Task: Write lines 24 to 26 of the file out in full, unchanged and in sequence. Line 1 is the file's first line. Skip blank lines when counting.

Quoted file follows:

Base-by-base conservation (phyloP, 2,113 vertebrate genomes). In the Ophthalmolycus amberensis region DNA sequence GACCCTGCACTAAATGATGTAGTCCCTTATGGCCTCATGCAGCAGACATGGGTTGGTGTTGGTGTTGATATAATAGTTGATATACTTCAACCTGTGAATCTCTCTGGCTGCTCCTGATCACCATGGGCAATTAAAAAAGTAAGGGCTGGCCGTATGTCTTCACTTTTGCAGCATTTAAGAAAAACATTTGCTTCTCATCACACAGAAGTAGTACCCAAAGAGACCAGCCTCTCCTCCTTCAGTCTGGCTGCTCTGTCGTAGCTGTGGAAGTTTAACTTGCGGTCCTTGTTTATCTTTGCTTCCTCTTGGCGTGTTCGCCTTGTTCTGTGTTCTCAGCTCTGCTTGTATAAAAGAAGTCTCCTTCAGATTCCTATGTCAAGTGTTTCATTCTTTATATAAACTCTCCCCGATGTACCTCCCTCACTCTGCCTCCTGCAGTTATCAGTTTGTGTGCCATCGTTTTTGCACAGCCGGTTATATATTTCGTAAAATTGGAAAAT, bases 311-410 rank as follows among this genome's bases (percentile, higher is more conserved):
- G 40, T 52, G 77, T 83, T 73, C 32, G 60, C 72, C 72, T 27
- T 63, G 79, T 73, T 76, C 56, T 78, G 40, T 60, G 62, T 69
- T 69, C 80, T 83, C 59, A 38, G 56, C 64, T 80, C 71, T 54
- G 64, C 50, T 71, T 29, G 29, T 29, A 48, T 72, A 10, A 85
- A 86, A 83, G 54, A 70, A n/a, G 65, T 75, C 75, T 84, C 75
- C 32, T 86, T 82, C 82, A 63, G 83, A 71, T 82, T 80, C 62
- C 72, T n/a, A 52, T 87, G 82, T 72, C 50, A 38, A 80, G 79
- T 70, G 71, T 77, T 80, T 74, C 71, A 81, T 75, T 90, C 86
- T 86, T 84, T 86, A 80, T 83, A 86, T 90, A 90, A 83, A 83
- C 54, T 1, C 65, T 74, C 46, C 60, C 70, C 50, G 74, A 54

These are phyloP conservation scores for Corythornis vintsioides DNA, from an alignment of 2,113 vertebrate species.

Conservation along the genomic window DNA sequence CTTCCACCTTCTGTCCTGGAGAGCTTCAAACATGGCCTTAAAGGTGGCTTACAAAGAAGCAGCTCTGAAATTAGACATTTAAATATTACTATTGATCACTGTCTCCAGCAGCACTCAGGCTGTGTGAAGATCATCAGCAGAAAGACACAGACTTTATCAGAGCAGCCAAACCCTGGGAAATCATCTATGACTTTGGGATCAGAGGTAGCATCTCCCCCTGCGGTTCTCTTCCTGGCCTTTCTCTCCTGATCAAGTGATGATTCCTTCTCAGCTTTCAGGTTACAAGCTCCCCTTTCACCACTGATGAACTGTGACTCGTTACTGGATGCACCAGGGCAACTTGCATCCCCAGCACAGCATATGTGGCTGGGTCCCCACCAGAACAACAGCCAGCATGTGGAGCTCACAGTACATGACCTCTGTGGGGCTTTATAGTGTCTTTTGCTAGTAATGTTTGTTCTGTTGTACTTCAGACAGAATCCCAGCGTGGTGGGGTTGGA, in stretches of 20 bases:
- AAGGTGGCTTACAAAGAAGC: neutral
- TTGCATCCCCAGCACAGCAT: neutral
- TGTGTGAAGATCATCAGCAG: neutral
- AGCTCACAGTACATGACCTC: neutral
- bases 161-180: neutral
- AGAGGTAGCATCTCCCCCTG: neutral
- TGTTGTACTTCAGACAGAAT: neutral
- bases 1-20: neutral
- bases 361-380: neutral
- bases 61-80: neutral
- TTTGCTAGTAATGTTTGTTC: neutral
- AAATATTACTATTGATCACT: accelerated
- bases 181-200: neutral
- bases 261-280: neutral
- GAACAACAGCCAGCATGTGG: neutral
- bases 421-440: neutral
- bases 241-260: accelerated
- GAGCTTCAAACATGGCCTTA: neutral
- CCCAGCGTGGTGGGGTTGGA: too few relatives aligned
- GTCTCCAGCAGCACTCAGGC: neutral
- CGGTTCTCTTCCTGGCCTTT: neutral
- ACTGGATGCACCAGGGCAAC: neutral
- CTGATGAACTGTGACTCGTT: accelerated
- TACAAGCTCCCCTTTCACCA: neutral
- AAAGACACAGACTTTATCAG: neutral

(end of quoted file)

- TTTGCTAGTAATGTTTGTTC: neutral
- AAATATTACTATTGATCACT: accelerated
- bases 181-200: neutral